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Martin Timothy Hurt

On November 15, 1955, Martin Timothy Hurt was born to Vance and Beatrice Hurt, in Seattle, WA. He passed away on December 20, 2020,  at UW-NW Hospital in Seattle.

The seventh and last child, Martin was a very happy youngster, and was so loved and cared for by his siblings throughout his life. 

His family remembers him as a very charming and easygoing person, with a gentle soul.

He enjoyed playing baseball as a young boy, both on Little League Teams and with a large circle of neighborhood friends. He also enjoyed taking his fishing pole down to Lake Union, in hopes of a "catch of the day". 

Martin attended NQA (North Queen Anne Elementary School), Worth McClure Jr. High School, and Queen Anne High School, all in Seattle.

Music was a large part of Martin's life. He took an interest in guitar as a teen in the late 1960's. He was self-taught, and he enjoyed artists such as Jimi Hendrix, Eric Clapton and many others of that era.  Enjoying music was his way of handling the adversity that came into his life, it served him well as a calming force to get through difficult times.

At age 50 Martin was diagnosed with CLL (Chronic Lymphocytic Leukemia). He received treatment for this over the past 14 years, at The Seattle Cancer Care Alliance. He would often mention how thankful he was for their care of him, and that they allowed him to bring his guitar into the clinic so he could play his "tunes" for the people there. Playing his guitars meant everything to him. It brought him such peace.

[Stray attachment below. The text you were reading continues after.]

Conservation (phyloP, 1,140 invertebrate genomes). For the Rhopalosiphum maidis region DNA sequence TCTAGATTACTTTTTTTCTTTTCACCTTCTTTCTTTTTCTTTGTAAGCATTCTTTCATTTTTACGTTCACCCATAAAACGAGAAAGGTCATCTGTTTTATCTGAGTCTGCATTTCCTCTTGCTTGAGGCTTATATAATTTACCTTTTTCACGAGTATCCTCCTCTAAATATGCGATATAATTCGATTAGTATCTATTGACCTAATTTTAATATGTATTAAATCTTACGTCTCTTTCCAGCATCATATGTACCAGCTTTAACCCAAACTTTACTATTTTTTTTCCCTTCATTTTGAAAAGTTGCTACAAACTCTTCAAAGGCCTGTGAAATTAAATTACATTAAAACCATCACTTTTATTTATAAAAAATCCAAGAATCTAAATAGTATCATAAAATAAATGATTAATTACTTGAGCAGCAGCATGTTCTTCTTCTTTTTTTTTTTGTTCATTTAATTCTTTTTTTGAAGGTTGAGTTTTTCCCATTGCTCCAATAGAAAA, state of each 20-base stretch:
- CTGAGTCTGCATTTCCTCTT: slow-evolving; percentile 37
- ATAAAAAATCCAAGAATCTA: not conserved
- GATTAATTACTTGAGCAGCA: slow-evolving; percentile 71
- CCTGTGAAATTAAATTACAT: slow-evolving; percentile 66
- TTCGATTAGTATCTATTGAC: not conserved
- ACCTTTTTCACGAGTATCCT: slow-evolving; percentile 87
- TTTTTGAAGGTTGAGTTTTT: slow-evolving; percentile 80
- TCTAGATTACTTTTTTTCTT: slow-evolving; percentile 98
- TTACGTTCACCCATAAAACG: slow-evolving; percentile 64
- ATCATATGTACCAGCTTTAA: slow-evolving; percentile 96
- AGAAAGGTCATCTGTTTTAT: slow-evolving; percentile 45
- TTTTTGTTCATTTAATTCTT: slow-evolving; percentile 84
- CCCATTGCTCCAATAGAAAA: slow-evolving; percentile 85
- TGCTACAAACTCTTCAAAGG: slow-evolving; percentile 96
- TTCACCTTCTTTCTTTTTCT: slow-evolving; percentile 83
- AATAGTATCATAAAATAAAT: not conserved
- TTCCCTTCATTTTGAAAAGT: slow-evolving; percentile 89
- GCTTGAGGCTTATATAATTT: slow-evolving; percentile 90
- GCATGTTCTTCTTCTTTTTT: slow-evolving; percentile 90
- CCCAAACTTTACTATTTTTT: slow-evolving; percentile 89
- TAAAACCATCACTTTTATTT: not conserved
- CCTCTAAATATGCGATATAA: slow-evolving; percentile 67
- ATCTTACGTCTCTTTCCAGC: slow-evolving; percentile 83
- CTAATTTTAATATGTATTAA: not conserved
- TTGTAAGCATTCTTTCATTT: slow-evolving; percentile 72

He loved all things retro, especially those from the era in which he grew up. This included his favorite TV station that broadcast only TV shows from the 1950's-1980's. Among his most beloved shows were Andy Griffith, Bonanza, Perry Mason, Car 54, Barnaby, and many more.  

We will miss our "uncomplicated", simple-living brother. 

He is preceded in death by his parents, Vance and Beatrice Hurt, as well as his sister, Judith Claire Hurt.

He is survived by his sisters Paula Knauer of Shoreline, WA. , Susan White of San Pedro, CA. , Lynn Watters (Pat), of Colorado Springs, CO. , and Deborah Luce (Bob), of Mountlake Terrace, WA. He is also survived by his brother Stephen Hurt (Veronica), of Mountlake Terrace, WA. , as well as several nieces and nephews.  

The family would like to give a heartfelt thank you, to the Seattle Cancer Care Alliance, for the unwavering support of our beloved brother Martin. We cannot express how grateful we are, for you all of you.

 

No service will be held at this time, due to Covid restrictions. The family will gather at a later time to honor Martin.

In memory of Martin, please send any remembrance to support either:

The Seattle Cancer Care Alliance, Seattle, WA.

 The Peoples' Memorial Co-Op in Seattle

A donation to any Food Bank of your choice



Comments

Martin had such a "big heart", especially for family and friends. The friends he spoke of most often were Dan , John , Dale, and Sherrie. Thank you all so much, for watching over our brother all of these years, and being such loyal friends to him. It truly meant so much to him and his family...Just so you know, he often spoke fondly of you all.

Rest in peace our youngest sibling and Brother...

Debbie (Sister)